- Mike Reiss, ESPN Staff Writer
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FOXBOROUGH, Mass. -- It was last July, and Bill Belichick was answering a question about life in the modern-day NFL when he said, "Everything is changing. Bob Dylan talked about that a few years ago."
Belichick, who cracked a smile when he delivered that line, could have said the same thing Saturday night following the conclusion of the 2012 NFL draft because the Patriots' approach is best summed up this way: The Times They are a-Changin'.
The New England Patriots' defense is undergoing a transformation of sorts. Or perhaps better said, the way Belichick views defense is shifting, and in turn, that has altered the value of certain prospects in the team's system.
In the past, more focus was placed on the base 3-4 defense. Belichick has almost always had a stout 3-4, with powerful, hold-the-fort linemen in the 300-pound range whose primary job was to build a wall at the line of scrimmage. Bigger, physical linebackers played behind them.
It wasn't the fastest defense, but it had size, played physically, and was fundamentally sound in its run fits and assignments.
This defense still exists; it's just that we're seeing less and less of it. And this is where Belichick has come around to a new way of thinking on what is needed in New England.
He still has the parts to execute the 3-4, but by infusing the roster with a wave of defenders in the 250- to 270-pound range -- headlined by 2012 first-round picks Chandler Jones (6-foot-5, 266) and Dont'a Hightower (6-2, 265) and third-rounder Jake Bequette (6-4, 274) -- he's improved the unit's speed and athleticism in passing situations. That's been a trouble spot each of the past two seasons.
"Generally speaking, the bigger they are, the slower they run," Belichick said. "In that 250-275ish range, depending on the actual individual, is where you usually get those [40-yard dash] times under 5 seconds -- 4.9, 4.85, 4.8, whatever it is. That speed and quickness with a little lower weight in passing situations usually make those guys a little more active and gives them a little more speed, generally speaking.
"Not that you don't need inside guys to push and power rush and stuff like that, but those guys have that advantage. We have a lot of big guys on our team.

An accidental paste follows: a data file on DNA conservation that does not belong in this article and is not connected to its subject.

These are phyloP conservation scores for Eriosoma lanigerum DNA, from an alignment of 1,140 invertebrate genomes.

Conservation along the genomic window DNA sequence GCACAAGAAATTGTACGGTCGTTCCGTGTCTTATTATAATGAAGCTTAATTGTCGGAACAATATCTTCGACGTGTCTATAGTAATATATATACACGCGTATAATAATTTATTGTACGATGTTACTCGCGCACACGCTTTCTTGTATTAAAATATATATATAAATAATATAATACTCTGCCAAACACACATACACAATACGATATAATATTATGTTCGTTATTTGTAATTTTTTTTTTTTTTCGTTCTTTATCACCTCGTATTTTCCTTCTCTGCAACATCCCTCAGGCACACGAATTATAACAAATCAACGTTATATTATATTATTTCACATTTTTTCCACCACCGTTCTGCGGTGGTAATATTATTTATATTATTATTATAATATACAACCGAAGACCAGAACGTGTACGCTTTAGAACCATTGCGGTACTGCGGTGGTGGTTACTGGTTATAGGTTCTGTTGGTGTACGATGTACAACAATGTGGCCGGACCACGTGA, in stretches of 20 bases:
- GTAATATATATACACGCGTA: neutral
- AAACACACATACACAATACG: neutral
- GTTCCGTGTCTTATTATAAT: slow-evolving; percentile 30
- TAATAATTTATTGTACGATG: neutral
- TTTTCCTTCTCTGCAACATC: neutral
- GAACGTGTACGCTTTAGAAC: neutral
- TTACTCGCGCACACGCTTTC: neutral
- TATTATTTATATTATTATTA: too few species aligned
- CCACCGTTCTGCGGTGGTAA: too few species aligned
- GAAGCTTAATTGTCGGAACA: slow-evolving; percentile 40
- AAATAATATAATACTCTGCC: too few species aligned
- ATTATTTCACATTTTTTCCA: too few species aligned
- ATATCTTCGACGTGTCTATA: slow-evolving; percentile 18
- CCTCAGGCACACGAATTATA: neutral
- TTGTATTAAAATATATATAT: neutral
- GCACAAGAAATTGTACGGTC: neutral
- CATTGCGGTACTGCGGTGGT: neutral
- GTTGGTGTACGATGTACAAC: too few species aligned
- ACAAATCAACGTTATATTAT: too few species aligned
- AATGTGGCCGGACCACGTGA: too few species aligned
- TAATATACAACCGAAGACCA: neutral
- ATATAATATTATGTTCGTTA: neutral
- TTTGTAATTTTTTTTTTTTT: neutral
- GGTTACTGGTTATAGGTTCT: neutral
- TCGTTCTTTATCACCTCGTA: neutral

"It seems like every year, the game is getting a little more spread out for us," Belichick continued. "We're in nickel defense more and more every year -- over 50 percent last year. Some of that is being ahead; some of that is teams in our division. Buffalo, you're pretty much in nickel all day against them. That's two games. It's a high percentage of our defense, so that's part of the reason we feel like we need that. It's hard to be in our base defense as much as we were in the past."
What it all means is that the chess master has altered his game, adding new pieces to his arsenal. His focus is more than ever on the sub packages, which have struggled in recent years, especially on third down (28th in the NFL in 2011, 32nd in 2010).
Some might say it's a year late when thinking back to the 2011 draft and how the club selected just one defender in the first five rounds. But few could argue with Belichick's decisiveness this time around, as six of the team's seven picks over the past three days were defensive.
The Patriots aren't alone with such a heavy focus on the sub defense. Packers defensive coordinator Dom Capers is in the same category, as his unit has taken a similar sub-based approach.
"The game's changed, and you have to have those elements within your package," he said. "But the percentages are going to be based a lot on who you're playing against. ...
"We play the Detroit Lions twice, and you can count, it's just a handful of your base defense that you're going to play against them because they're in a three-wide receiver set. And when they aren't in a three-wide receiver set, their second tight end is like a receiver and they run the same package. You aren't going to be playing your base defense, and that's two games in our division.
"You could go on to say, we opened with the New Orleans Saints here last year and we did not play one snap of our base defense because of the style of play that they play, because they're always looking for matchups."
Belichick likes the matchups, too. Now his hope is that his defense can come up with better ones. He has a lot of options to consider.
"I do think that with some of the players we've added on the defensive side of the ball, guys have different skills and maybe they will be able to do some different things for us," he said. "On paper, I think there's some possibilities for that."
More possibilities than ever before, in fact.
Yes, The Times They are a-Changin'.
Bill Belichick sang a new tune at the 2012 draft, leanily heavily toward defense.